1

Miranda, Antonio. No hay bancos en Wall Street. Prologue in El espacio público como ideología; Delgado, Manuel, Madrid, Catarata, 2011, page.

2

Civil. From the Latin civīlis.

  1. adj. Civil (pertaining to the city or its citizens).
  2. adj. Sociable, polite.
  3. adj. Neither military nor ecclesiastical nor religious. (Civil aviation, civil marriage).
  4. adj. (of construction work) Intended for public service, e.g., roads, bridges, ports.
3

Lacaton & Vassal, “Structural freedom, a precondition for the miracle”, 2G magazine, Issue 60, page 173.

4

Remodelling of a 530-dwelling social housing block at Grand Parc, Bordeaux. Winner of the EU Mies van der Rohe Award 2019. Lacaton & Vassal Architectes, Frédéric Druot Architecture and Christophe Hutin Architecture.

5

Provision.

  1. The action of providing or supplying something for use.
  2. A stock of materials or supplies set aside for when they are needed.

Architecture as a Unit of Habi(li)tation

I started writing this article on 7 October, World Architecture Day 2019. The last day of this same month will be World Cities Day. Perhaps some time in the future the two events can be synchronised, or at least brought closer together. When all is said and done, it’s difficult even to describe a city without taking into account architecture. And vice versa: perhaps the ultimate expression of architecture as a refuge and a space will be precisely here in the collective context of the city.

I don’t know exactly when architecture and the city were apparently separated, as if they could both be pigeonholed in exclusive, hermetically self-referencing compartments. Professor Antonio Miranda  wrote that “separately, both disciplines are innocuous”1, emphasising their tremendous power of civil transformation2 when combined (here I use the term “civil” in the sense of assets that are available to citizens in the shape of preventive heritage as in squares or poplar groves, bridges or breezes, schools or landscapes, streets or balconies).

The city should have general multi-scale management strategies in place at all levels from domestic to regional. Defining a public model addressing things like facilities, infrastructures, water cycles, climate, public space, landscape, mobility patterns and waste management requires an ambitious map of sustained and chronologically and spatially coordinated actions. In this regard, architecture should be understood to be a crucial, active component in the management of complex urban environments.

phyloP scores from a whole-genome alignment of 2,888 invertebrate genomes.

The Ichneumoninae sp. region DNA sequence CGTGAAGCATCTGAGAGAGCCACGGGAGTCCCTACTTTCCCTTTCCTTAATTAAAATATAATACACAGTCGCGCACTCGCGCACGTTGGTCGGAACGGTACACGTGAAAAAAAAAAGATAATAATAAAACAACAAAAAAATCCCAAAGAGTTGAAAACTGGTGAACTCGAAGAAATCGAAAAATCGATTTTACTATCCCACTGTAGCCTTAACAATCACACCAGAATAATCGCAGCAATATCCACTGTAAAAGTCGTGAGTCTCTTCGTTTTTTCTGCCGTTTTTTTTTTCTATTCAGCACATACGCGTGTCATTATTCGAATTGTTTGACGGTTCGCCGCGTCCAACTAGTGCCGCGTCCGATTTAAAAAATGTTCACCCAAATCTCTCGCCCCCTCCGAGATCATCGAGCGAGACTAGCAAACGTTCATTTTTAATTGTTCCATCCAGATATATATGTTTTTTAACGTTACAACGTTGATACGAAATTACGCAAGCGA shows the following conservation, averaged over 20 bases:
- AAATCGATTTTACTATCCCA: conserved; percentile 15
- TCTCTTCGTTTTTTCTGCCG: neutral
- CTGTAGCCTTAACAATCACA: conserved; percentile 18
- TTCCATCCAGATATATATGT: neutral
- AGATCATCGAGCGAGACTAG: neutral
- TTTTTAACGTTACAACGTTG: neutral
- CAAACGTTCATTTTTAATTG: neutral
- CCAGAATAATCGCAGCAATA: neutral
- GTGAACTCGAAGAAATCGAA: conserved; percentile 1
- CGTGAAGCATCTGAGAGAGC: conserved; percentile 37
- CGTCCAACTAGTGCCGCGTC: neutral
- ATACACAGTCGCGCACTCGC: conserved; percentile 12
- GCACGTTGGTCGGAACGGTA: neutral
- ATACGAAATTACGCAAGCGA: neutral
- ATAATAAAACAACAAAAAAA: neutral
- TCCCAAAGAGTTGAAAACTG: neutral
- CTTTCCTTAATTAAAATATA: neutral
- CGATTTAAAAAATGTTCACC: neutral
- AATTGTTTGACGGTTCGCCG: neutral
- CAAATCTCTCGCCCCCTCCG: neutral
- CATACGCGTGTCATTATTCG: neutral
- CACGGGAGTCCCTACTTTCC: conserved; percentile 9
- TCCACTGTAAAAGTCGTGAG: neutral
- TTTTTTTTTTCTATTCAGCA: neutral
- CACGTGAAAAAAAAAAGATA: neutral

Lacaton & Vassal refer to this particular view of architecture as “urban planning on the ground”3 , and I was able to corroborate what they meant this summer in their Grand Parc4. Apart from an evident improvement in living conditions in the banlieu, their intervention there has also created a winter garden in each dwelling which reduces these fragile properties’ energy consumption. The new scaffolding looked as if it were somehow propping up those densely inhabited screens, consolidating the building’s originally neglected volume. The new space on the lower storey has been turned into a cycle area that runs into a public garden zone incorporating the car park next to the Grand Parc station on Line C of the modern local tram system.

Buildings should guarantee worthy living conditions for citizens: this is architecture understood as a unit of habitation. However, these powerful structures, enclosures and housing complexes also have enormous potential as a means of provision, of meeting practical needs outside the building itself5. Architecture is capable of city building even in the spaces it leaves between buildings: it can provide a reserve of water, energy or other resources; it can improve air quality and contribute to urban biodiversity; it can contain shared spaces that affect mobility, food supplies and care provision; it can deploy resources to help us alleviate and adapt to climate change; and it can play a cultural role insofar as that implies legitimately defending the world.

In short, it can also be a unit of habi(li)tation.


Cover image: Photo by MDAC, summer 2019.
Text translated by Andrew V. Taylor

 

Notas de página
1

Miranda, Antonio. No hay bancos en Wall Street. Prologue in El espacio público como ideología; Delgado, Manuel, Madrid, Catarata, 2011, page.

2

Civil. From the Latin civīlis.

  1. adj. Civil (pertaining to the city or its citizens).
  2. adj. Sociable, polite.
  3. adj. Neither military nor ecclesiastical nor religious. (Civil aviation, civil marriage).
  4. adj. (of construction work) Intended for public service, e.g., roads, bridges, ports.
3

Lacaton & Vassal, “Structural freedom, a precondition for the miracle”, 2G magazine, Issue 60, page 173.

4

Remodelling of a 530-dwelling social housing block at Grand Parc, Bordeaux. Winner of the EU Mies van der Rohe Award 2019. Lacaton & Vassal Architectes, Frédéric Druot Architecture and Christophe Hutin Architecture.

5

Provision.

  1. The action of providing or supplying something for use.
  2. A stock of materials or supplies set aside for when they are needed.
Autor:
Miguel Ángel Díaz Camacho, doctor Arquitecto por la Universidad Politécnica de Madrid. Es el actual Presidente de la Asociación Sostenibilidad y Arquitectura vinculada al Consejo Superior de los Colegios de Arquitectos de España. Dirige la compañía MADC & Partners SLP dedicada a la arquitectura, el urbanismo y el diseño ambiental, obteniendo numerosos premios en concursos nacionales e internacionales, así como reconocimientos a su obra construida. Profesor universitario, investigador, escritor y crítico de arquitectura, es autor, entre otros, de los libros “Párrafos de Arquitectura. Core(oh)grafías” (2016) y “Arquitectura y Cambio Climático” (2018).

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